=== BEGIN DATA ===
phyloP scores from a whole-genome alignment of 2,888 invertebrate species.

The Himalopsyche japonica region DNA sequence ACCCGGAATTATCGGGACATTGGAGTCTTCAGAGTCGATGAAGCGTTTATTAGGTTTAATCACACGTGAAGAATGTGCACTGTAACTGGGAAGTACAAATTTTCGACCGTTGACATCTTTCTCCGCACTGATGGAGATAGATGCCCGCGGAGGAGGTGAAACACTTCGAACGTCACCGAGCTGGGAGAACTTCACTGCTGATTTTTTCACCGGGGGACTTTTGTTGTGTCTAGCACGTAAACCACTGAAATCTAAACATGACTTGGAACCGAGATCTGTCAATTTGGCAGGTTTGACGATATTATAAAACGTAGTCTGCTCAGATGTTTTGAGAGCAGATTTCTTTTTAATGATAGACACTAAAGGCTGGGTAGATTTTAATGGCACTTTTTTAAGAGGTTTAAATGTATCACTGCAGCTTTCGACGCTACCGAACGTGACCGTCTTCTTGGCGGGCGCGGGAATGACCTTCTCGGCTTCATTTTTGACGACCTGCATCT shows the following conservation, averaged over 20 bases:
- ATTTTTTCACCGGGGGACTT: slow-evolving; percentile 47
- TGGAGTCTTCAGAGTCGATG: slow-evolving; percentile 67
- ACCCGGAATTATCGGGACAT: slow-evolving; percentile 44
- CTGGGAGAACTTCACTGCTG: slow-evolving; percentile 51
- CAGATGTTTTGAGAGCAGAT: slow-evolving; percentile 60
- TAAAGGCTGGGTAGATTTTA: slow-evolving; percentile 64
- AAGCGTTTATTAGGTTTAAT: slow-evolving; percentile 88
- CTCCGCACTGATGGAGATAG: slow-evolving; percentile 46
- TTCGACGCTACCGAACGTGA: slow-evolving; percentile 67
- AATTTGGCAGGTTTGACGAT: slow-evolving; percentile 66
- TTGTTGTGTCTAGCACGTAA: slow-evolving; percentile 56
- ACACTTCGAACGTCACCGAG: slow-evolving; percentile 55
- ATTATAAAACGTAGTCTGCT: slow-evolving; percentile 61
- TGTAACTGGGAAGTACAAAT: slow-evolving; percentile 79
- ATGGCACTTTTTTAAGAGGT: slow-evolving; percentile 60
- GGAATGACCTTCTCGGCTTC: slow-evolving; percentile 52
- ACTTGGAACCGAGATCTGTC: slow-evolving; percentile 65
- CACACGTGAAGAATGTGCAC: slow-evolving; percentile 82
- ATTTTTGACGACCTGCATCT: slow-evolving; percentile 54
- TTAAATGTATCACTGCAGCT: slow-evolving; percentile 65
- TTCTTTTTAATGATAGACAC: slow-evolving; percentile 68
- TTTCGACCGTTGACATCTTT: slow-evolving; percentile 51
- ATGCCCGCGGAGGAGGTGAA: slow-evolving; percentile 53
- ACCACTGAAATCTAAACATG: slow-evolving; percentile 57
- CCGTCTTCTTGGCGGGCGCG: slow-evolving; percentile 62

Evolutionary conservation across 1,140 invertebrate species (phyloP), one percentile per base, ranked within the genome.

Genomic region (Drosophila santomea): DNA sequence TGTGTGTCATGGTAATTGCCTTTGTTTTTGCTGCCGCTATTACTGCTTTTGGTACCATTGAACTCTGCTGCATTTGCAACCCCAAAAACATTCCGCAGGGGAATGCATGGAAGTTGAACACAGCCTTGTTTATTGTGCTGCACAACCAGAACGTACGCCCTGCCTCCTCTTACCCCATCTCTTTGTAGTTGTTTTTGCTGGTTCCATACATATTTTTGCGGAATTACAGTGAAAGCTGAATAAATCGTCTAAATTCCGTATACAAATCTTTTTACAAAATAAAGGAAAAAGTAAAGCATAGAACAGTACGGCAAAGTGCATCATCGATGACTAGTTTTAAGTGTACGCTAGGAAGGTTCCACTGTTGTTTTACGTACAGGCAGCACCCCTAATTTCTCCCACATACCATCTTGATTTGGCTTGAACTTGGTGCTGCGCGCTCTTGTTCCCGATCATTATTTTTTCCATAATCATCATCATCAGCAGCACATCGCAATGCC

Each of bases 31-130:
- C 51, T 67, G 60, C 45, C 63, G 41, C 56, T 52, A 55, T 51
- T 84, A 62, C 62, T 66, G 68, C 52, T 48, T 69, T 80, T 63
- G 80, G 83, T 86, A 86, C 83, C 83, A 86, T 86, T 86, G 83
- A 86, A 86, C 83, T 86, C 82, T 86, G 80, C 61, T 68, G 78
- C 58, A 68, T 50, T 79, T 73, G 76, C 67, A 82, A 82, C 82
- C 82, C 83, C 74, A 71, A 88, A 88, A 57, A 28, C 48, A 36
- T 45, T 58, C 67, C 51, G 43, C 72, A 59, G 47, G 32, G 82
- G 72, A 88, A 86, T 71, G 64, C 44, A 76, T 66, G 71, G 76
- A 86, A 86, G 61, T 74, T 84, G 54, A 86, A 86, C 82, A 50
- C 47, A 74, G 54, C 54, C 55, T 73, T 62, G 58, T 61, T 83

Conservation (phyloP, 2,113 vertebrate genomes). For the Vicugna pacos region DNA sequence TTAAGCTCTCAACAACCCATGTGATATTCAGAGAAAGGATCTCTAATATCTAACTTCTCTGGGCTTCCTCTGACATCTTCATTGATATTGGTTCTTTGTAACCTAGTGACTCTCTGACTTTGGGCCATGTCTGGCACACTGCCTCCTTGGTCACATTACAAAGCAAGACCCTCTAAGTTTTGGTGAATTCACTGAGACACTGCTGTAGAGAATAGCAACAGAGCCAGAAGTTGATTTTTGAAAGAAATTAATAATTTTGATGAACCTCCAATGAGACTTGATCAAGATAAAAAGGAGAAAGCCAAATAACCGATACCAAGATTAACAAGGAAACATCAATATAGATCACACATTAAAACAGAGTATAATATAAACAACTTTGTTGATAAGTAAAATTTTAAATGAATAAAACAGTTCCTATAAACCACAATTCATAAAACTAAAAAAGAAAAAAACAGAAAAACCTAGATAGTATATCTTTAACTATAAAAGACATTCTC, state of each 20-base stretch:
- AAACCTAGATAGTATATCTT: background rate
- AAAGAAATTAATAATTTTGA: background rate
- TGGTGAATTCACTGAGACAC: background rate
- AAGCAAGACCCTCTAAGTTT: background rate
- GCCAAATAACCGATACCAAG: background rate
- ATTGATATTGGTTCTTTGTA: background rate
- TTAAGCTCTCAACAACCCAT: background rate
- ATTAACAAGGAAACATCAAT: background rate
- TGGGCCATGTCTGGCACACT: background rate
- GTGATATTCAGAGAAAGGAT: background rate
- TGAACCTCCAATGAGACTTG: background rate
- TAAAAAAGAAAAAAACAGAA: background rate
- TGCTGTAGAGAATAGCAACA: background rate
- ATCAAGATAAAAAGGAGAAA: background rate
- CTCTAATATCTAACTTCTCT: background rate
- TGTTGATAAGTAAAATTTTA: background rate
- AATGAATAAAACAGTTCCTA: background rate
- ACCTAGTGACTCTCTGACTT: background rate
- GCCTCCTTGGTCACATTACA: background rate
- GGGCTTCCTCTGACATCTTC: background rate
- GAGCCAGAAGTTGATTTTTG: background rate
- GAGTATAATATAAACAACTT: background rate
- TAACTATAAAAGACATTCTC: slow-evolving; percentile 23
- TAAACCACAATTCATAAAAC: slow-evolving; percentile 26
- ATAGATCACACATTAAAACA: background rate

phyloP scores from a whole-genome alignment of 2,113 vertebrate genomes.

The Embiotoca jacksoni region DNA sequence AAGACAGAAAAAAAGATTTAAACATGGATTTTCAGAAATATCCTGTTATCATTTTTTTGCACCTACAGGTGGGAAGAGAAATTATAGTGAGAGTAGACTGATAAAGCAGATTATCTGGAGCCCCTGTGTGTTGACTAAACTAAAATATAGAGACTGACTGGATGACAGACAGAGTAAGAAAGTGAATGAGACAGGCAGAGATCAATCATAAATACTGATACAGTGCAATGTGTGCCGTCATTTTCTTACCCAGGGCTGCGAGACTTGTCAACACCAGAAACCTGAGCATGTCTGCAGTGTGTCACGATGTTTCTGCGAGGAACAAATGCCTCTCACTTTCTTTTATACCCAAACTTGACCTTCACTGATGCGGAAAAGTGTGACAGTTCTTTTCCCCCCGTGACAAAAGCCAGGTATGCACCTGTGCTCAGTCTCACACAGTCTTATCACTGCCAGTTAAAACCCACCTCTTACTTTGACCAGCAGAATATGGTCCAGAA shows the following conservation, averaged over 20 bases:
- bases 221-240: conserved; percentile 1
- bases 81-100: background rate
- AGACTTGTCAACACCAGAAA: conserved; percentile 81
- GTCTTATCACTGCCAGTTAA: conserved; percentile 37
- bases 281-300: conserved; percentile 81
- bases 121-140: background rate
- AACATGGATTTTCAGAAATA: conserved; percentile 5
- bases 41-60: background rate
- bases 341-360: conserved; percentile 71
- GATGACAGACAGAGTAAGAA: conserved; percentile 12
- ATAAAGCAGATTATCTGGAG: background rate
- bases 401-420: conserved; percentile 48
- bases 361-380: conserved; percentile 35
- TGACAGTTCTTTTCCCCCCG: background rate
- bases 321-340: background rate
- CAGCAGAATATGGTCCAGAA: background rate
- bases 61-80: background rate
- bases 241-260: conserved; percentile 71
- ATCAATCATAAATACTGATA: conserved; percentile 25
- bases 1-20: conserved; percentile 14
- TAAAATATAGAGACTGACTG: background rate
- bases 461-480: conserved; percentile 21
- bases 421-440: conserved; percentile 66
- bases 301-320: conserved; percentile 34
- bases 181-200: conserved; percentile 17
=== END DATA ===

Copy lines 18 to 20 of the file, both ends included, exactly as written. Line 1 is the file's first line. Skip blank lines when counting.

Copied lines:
- GGAATGACCTTCTCGGCTTC: slow-evolving; percentile 52
- ACTTGGAACCGAGATCTGTC: slow-evolving; percentile 65
- CACACGTGAAGAATGTGCAC: slow-evolving; percentile 82